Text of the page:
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Living on the Road - No Stage: Stranded in Germany

Updated on September 2, 2012
Dresden
Dresden
Dresden
Dresden

After more than seventeen months on the road I was stranded in the city of Dresden in Germany, back in the country where I was born, poisoned by the products of the pharma mafia which they gave me when I had to spend two weeks in a hospital after an operation, not able to continue with my travels or to work in volunteer projects, without a shelter but not homeless, - my home is a spaceship called Planet Earth -, without money but not without hope.

My new situation

There was no reason to panic, all I had to do was to sell myself, my identity to the German authorities to get social benefit which includes a small amount of money, enough to survive in a society based on money, and an almost free accommodation, in my case in an accommodation project for people with addiction problems. (I think it was not the wrong place because I am addicted to traveling and living on the road) After two weeks of unavoidable, almost endless meetings with the authorities I was in a situation to start with the recovery process from my poisoning. A doctor had told me that it could take up to six months until my body was detoxified but I was optimistic, ready to continue with my life on the road as soon as possible. I tried to find out the positive aspects of my new, unwanted life, and it worked. First of all, I had time for reflections, to think about my life on and off the road, and I had enough time to write and publish my stories about life on road. I was able to find a possibiility for free internet access in the university library of the city which you cannot take for granted in Germany, so I had the opportunity to work on my articles and, even more important, I could stay in touch with my friends and my online sisters and brothers all over the world. I could make some new contacts and find out more about new opportunities for my life after recovery. All this helped me a lot to survive and to keep my optimism.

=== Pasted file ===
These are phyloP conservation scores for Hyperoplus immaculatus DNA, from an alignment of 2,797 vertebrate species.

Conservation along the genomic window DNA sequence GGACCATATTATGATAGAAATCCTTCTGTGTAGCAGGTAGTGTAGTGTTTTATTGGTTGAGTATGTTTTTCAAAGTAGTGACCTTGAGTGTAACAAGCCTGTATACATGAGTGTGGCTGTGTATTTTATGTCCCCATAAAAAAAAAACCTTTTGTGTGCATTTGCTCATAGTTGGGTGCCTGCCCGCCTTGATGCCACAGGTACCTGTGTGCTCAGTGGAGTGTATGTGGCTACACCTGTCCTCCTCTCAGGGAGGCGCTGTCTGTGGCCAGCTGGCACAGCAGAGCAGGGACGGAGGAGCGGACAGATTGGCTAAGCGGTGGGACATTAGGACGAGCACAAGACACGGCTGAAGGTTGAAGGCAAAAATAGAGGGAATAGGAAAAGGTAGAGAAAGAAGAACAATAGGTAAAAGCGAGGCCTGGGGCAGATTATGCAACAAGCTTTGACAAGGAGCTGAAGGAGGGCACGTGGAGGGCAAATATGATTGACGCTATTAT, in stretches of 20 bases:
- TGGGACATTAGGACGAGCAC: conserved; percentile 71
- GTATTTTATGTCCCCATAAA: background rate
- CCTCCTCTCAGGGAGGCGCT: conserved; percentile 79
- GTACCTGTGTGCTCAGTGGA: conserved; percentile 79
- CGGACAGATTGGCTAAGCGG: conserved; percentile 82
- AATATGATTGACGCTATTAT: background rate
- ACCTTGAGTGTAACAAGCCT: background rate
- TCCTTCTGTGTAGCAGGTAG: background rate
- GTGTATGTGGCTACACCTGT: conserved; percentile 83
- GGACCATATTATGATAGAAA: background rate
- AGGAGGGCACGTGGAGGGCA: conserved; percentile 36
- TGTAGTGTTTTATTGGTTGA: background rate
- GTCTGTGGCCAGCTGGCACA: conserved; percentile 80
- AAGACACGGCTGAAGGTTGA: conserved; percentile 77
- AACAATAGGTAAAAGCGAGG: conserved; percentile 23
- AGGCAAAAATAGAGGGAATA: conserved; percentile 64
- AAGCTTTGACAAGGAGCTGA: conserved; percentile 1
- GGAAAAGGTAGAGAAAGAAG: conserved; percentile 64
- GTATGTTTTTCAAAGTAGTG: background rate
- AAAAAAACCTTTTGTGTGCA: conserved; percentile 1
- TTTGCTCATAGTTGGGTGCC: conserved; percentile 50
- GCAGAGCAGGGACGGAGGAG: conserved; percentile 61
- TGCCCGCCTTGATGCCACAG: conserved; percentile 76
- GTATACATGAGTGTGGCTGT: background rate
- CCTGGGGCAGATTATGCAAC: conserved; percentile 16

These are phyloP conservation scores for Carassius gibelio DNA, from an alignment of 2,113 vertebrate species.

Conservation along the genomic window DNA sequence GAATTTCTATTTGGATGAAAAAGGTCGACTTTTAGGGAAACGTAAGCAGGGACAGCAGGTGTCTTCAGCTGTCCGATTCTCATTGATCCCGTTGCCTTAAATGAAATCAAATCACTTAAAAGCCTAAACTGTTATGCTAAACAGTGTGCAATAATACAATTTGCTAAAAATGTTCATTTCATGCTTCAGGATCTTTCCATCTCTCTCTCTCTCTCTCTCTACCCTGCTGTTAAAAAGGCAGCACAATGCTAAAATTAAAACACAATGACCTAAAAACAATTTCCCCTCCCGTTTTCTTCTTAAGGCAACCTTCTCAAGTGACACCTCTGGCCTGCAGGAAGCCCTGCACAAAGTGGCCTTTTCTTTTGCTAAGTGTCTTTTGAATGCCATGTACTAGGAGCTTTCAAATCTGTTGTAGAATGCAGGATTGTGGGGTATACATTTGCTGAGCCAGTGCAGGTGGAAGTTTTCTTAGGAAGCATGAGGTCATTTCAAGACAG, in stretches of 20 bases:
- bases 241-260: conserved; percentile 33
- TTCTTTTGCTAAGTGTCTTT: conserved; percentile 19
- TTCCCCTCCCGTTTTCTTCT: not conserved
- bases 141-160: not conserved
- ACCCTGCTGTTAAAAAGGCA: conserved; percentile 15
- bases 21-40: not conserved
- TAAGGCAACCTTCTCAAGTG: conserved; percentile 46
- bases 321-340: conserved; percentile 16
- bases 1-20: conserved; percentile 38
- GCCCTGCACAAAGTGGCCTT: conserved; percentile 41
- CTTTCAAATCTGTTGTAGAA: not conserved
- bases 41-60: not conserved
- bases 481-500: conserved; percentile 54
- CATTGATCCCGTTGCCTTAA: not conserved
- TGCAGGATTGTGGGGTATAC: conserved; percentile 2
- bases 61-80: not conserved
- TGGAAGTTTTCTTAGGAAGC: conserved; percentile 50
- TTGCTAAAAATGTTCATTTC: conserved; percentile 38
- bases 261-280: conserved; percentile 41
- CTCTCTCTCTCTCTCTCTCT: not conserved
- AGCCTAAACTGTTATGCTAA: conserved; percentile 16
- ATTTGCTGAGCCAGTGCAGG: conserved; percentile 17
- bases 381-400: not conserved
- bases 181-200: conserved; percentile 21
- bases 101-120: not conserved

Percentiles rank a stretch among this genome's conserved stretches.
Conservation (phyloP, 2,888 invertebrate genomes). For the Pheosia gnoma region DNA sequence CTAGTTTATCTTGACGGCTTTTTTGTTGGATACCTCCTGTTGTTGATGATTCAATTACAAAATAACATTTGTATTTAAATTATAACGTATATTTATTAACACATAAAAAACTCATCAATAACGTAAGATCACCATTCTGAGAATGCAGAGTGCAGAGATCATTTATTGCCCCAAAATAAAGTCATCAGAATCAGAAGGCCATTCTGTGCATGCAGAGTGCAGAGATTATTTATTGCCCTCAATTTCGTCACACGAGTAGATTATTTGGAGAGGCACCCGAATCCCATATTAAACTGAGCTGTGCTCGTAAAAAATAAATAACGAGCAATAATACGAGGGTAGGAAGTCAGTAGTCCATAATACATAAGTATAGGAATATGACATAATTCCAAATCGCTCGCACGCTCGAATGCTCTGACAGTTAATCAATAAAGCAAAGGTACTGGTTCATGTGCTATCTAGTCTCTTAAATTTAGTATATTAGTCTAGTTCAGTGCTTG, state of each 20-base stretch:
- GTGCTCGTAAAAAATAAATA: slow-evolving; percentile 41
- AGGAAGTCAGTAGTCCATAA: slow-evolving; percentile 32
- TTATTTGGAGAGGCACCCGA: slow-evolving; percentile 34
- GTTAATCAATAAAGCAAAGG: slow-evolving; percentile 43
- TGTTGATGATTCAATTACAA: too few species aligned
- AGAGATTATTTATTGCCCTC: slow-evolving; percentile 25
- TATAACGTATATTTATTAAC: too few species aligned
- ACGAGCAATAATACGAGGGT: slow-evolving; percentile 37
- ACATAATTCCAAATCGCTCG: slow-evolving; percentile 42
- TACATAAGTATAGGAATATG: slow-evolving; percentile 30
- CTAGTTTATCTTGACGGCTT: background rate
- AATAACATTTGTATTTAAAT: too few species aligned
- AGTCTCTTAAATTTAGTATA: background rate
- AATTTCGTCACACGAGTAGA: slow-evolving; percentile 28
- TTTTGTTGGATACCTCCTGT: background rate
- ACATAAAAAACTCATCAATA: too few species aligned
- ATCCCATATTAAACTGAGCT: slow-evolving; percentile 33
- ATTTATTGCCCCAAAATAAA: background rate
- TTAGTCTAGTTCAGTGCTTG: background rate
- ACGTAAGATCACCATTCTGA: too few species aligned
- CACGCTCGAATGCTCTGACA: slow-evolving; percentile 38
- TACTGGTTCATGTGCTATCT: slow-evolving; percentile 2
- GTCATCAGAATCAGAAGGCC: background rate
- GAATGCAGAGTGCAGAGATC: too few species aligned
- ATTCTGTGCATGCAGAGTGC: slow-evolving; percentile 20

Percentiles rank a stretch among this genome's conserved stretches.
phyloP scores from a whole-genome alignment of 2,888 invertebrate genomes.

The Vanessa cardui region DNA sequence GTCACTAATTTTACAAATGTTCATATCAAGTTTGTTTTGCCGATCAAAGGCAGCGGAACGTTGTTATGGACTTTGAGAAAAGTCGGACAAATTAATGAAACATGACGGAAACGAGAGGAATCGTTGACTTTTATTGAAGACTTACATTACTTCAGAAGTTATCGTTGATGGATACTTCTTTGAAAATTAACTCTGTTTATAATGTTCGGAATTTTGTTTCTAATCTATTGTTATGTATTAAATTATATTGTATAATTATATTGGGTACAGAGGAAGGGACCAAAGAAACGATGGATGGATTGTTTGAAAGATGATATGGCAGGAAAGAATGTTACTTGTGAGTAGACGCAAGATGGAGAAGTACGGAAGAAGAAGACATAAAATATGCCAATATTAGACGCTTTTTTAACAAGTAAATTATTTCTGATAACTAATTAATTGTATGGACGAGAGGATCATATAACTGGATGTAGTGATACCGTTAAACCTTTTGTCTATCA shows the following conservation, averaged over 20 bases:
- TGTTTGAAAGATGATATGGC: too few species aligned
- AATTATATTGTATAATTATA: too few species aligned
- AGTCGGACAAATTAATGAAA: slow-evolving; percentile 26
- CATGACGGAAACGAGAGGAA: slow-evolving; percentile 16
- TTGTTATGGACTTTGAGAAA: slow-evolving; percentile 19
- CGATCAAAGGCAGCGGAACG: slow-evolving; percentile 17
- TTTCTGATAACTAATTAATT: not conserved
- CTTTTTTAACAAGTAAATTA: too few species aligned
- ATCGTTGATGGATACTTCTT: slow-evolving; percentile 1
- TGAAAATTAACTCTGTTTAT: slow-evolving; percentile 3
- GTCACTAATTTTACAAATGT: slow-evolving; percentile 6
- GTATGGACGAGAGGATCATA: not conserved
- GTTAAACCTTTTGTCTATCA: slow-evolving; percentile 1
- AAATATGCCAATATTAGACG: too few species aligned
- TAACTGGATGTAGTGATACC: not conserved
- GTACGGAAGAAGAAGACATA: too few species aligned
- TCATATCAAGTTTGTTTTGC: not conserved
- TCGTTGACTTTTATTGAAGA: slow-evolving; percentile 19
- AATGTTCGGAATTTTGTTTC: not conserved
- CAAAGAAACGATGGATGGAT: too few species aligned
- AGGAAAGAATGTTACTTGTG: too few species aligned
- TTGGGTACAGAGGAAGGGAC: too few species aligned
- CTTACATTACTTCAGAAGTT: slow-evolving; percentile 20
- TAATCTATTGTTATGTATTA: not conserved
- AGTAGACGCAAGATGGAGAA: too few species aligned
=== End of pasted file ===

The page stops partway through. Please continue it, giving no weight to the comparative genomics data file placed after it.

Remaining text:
Time for reflection

During seventeen months on the road I had lived on about 1.50 € (or 2 $) a day, I hitchhiked more than 12.000 km on the roads of Europe, and about two thirds of the time I had worked in volunteer projects in five countries. I did not count all these wonderful people I met along my way but there were many of them, the drivers who picked me up when I was hitchhiking, my couchsurfing hosts, the people I met in the volunteer projects, the hitchhikers community I met during the European Hitchhikers Gathering, the people who helped me with food or donated small amounts of money, and, and, and, the list is long ... I learned more things about other cultures, I enjoyed this time of my life more than any other period of my life, my thinking became more positive, I became more optimistic and a very happy person. I also had the feeling that time was slowing down. And I learned what I do not need in my everyday life, things like a mobile phone, a laptop, any luxury items. All you need is some food, something to drink, some clothes and a roof over your head (sometimes a tree or the stars of the universe).

Back on the road

After six months off the road I was was physically and mentally ready for the next adventure, to return back to the road. My first destination was Austria, and on a cold and rainy spring morning I started to hitchhike from Dresden to the Czech capital Prague where the sun was shining on my arrival. I was back on the road ...

Stay tuned, there is more to come ...

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    • Brie Hoffman profile image

      Brie Hoffman 4 years ago from Manhattan

      Do you think a woman could do what you are doing?

    • profile image

      eguide 4 years ago

      Internationl topics are great; did not know what stage was until read that it is like a chapter;

      No need to reesePONDPeaces!

    • B. Leekley profile image

      Brian Leekley 4 years ago from Kalamazoo, Michigan, USA

      In your living on the road series, what do you mean by "volunteer projects"? I have not yet read all the hub articles in the series, including the first one; please forgive my asking if you have already explained this. If I went looking for "volunteer projects" here in the USA that would provide food and shelter for a few days or more, what would I be looking for? I have heard of getting temporary volunteer work at retreat centers, but you have to apply for that the same as for a job and usually can't just hitchhike into town and expect to be welcomed, unless you have the funds to be a paying guest.

      Brie: It's possible. A year or two ago I chanced to converse with a woman who had hitchhiked alone to the tip of South America and back. Maybe she had a lot of nerve and a lot of luck, but she did it.

    • profile image

      oceansider 4 years ago

      I have to say that this article was very enjoyable and interesting to read....especially because I have never done anything like you have....going from country to country, or state to state here in the U.S.

      It sounds amazing, and I am a bit envious of your life style I must admit.

      I have actually, in the past, thought of visiting different countries, but I haven't ever stepped out and tried it!...Oh and those photos are Dresden are great....it looks like a beautiful city!

      Thanks for this article,

      Helen

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